LIGHTS OF SOHO PRESENTS CONTEMPORARY VANITAS CURATED BY LEE SHARROCK
London’s leading light art gallery is pleased to announce their next show in collaboration with Lee Sharrock, Contemporary Vanitas, a look at vanity and mortality. Featuring 16 contemporary artists, the exhibition, which launches 26th May, will showcase the artists own interpretations of the Vanitas and features iconic memento mori symbols such as skulls, butterflies, and fruit, as well as more abstract interpretations in the form of celebrity portraiture and the written word in the form of neon.
Contemporary Vanitas will feature new artists and Lights of Soho favourites including: Alexander James, Alt-Ego, Derrick Santini, Hannah Matthews, Jeroen Gordijn, Jimmy Galvin, Kalliopi Lemos, Lauren Baker, Nancy Fouts, Paul Broomfield, Pure Evil, Rebecca Mason, Sara Pope, Soozy Lipsey, Tom Lewis and Toni Gallagher.
Playing on the Latin word for vanity, Vanitas is a metaphor for the meaninglessness of earthly life and transient nature of earthly goods and pursuits. Vanitas artworks were common in the 16th and 17th Century Dutch and Flemish still life painting, and were often created as metaphors for human achievements, as well as serving as reminders of human mortality. Memento Mori symbols of death, materialism, spirituality, earthly pleasure, temptations and corporality often featured.
Curator Lee Sharrock states, “I’ve always had a macabre fascination with the Vanitas paintings of the 16th and 17th century, and was intrigued to see how contemporary artists would interpret the enduring themes of mortality and vanity.”
Each artist’s contribution provides an individual interpretation of the Vanitas theme; Alexander James’ beautiful C-Type print evokes Old Master Vanitas still life paintings; Alt-Ego has created a bespoke skulls series reflecting upon mortality and vanity, whilst Jimmy Galvin’s witty ‘Death Disco’ features a skull and disco ball in a contemporary reworking of the traditional Skull memento mori.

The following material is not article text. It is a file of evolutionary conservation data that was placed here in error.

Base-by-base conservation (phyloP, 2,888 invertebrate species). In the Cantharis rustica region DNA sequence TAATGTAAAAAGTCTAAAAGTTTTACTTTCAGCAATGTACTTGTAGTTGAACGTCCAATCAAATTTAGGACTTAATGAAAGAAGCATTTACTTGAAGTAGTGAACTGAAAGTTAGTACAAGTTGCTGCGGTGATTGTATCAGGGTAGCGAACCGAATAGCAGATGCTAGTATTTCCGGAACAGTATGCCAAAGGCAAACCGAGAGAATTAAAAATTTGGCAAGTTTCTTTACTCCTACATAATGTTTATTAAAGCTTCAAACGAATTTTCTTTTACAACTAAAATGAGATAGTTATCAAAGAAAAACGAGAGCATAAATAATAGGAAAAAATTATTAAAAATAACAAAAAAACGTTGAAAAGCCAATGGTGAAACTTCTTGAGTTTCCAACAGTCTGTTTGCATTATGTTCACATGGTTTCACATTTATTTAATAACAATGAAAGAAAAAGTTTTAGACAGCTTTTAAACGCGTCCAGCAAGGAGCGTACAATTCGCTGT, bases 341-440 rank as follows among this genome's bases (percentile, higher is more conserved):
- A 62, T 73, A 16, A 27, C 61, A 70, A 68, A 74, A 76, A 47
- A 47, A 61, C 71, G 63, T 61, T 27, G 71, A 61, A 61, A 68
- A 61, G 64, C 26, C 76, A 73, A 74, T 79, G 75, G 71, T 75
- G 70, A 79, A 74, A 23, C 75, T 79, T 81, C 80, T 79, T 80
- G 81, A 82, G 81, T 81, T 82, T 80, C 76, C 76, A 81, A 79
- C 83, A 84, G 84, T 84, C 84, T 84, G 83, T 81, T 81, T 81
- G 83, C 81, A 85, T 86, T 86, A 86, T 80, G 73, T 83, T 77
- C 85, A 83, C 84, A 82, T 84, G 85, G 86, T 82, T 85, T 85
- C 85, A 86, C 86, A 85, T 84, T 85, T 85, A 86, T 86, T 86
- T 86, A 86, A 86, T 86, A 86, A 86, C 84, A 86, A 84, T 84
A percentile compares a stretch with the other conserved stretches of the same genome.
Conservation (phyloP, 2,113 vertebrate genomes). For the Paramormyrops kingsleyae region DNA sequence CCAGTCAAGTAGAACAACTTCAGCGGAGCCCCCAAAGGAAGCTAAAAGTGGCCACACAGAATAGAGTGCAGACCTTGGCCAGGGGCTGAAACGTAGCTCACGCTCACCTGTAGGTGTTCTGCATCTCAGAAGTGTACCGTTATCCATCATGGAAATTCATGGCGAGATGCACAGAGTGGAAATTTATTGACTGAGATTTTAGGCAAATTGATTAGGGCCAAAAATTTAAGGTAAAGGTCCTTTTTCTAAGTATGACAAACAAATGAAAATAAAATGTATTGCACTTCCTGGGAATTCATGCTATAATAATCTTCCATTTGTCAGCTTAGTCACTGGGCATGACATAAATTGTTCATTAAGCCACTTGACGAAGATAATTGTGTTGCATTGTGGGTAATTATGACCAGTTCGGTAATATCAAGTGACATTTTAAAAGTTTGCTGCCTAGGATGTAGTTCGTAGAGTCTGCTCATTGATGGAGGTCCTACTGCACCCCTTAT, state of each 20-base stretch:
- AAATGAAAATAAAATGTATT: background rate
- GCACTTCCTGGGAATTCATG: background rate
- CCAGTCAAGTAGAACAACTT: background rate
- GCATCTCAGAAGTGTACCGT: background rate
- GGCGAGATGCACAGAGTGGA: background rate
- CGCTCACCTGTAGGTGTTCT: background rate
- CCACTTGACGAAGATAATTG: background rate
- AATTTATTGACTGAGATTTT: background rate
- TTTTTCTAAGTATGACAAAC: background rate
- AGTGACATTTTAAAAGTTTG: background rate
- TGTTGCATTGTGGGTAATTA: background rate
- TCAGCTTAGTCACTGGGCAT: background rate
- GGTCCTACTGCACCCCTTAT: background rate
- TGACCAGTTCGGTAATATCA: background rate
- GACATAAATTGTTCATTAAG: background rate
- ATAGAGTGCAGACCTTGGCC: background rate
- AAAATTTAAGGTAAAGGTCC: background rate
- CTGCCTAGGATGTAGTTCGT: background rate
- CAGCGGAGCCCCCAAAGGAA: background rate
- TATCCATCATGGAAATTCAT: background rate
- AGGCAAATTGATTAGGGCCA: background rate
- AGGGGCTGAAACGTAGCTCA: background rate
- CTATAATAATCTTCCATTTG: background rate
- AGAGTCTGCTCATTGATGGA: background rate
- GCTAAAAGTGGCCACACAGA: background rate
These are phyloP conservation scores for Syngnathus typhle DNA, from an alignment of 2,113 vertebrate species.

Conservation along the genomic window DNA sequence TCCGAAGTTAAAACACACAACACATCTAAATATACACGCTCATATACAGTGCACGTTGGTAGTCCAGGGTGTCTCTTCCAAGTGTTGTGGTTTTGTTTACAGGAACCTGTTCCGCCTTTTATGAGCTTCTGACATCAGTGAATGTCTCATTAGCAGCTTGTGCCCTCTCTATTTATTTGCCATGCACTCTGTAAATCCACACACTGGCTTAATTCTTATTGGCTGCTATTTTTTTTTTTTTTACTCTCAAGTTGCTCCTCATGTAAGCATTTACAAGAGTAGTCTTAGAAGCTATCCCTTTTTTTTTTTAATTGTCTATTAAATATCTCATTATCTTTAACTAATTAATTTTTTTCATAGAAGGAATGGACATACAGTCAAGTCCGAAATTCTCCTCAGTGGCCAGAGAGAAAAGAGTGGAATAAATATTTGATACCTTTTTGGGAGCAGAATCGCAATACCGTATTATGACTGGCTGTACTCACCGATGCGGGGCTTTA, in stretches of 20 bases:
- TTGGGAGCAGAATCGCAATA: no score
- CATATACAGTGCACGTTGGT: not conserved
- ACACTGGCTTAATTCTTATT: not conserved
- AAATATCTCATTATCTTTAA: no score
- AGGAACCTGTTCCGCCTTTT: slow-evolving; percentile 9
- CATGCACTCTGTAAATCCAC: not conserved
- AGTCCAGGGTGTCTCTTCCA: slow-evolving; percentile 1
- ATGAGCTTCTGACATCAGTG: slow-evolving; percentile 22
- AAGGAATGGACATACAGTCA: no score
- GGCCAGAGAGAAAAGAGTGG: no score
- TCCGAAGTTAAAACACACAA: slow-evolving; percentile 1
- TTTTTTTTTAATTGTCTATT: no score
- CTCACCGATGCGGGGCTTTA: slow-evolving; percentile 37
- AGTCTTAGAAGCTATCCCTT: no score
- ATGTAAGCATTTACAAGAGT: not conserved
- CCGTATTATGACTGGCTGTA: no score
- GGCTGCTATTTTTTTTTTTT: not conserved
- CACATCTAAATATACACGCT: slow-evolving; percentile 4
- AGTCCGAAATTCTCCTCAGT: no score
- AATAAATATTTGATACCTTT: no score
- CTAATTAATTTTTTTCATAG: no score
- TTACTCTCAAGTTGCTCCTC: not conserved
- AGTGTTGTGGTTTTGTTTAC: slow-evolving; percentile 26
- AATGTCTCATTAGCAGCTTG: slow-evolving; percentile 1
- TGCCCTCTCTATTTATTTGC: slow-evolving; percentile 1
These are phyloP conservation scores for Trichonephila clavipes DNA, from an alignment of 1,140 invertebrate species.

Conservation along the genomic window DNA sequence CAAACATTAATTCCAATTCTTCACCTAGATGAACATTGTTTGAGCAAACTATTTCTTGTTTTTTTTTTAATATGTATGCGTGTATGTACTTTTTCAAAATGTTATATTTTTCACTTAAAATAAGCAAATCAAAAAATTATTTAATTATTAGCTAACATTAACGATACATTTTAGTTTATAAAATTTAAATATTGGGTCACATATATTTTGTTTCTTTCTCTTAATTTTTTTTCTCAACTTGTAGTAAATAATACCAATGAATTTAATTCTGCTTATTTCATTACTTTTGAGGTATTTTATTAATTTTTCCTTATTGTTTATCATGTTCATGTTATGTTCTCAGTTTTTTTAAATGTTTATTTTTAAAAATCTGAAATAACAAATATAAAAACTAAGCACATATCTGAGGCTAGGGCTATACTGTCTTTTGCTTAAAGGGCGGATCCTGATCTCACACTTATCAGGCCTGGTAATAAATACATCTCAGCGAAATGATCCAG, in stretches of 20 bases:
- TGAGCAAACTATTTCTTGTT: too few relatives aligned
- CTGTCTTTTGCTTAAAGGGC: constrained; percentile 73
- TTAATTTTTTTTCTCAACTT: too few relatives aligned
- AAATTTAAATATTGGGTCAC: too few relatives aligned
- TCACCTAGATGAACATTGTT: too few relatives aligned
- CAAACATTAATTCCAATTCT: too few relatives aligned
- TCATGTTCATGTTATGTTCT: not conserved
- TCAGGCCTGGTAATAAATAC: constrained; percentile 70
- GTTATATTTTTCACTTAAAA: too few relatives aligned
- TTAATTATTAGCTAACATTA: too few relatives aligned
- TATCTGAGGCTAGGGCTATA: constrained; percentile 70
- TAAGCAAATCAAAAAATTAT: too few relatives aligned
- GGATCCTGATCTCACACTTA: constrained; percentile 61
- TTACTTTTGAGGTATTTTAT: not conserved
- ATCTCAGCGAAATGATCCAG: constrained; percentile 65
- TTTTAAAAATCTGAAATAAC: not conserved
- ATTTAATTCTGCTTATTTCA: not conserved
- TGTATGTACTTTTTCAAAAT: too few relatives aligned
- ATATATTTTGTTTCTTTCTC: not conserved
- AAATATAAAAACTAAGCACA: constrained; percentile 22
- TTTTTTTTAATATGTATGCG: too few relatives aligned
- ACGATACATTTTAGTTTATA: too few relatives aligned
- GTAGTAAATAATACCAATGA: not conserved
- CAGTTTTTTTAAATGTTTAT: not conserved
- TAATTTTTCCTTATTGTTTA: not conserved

Nancy Fouts’ ‘Exit Jesus’ features the reincarnated figure of Jesus embracing the cross of the ‘x’ in Exit; Fouts states: “Vanity of Vanities, saith the preacher, all is vanity” quoting Ecclesiastes 12:8. She continues, “My Exit sight represents corporality and the idea of Jesus being reincarnated in a modern era of neon signs and overwhelmingly constant communication.”
Pure Evil’s new ‘Angels Never Die’ portraits of departed screen idols crowned with neon halos is inspired by Marle Dietrich. Pure Evil commented: “After 1945, Marlene Dietrich's attitude towards her native Germany remained shaky and it was not until after the fall of the Berlin Wall that she began to warm again to her homeland and especially her home town, Berlin. Shortly before her death, she expressed her desire to be buried in Berlin, in the very same cemetery as her mother. Her funeral, on 16 May, 1992, broadcast live on German television, was attended by thousands of fans. Her grave overflowed with flowers and wreaths from fans and admirers from all over the world. One of these wreaths, given by Wim Wenders, the director of Wings of Desire read, "Angels Never Die”.
The show, curated by Lee Sharrock and Lights of Soho founder and curator Hamish Jenkinson, will bring together their two different eyes for art in a singular show which narrates the vanity which has overtaken our digital world.
“It’s great to work closely again with Lee, whom is a great friend to myself and the gallery, and bring together this new show which will certainly impress members and guests,” states Hamish Jenkinson. He continues, “The show will be a fun play on today’s society who are embracing their own vanity with selfies, social media and the art of oversharing.”
Contemporary Vanitas will be on from 26th May – 18th June at Lights of Soho.
For further information visit: https://www.LightsofSoho.com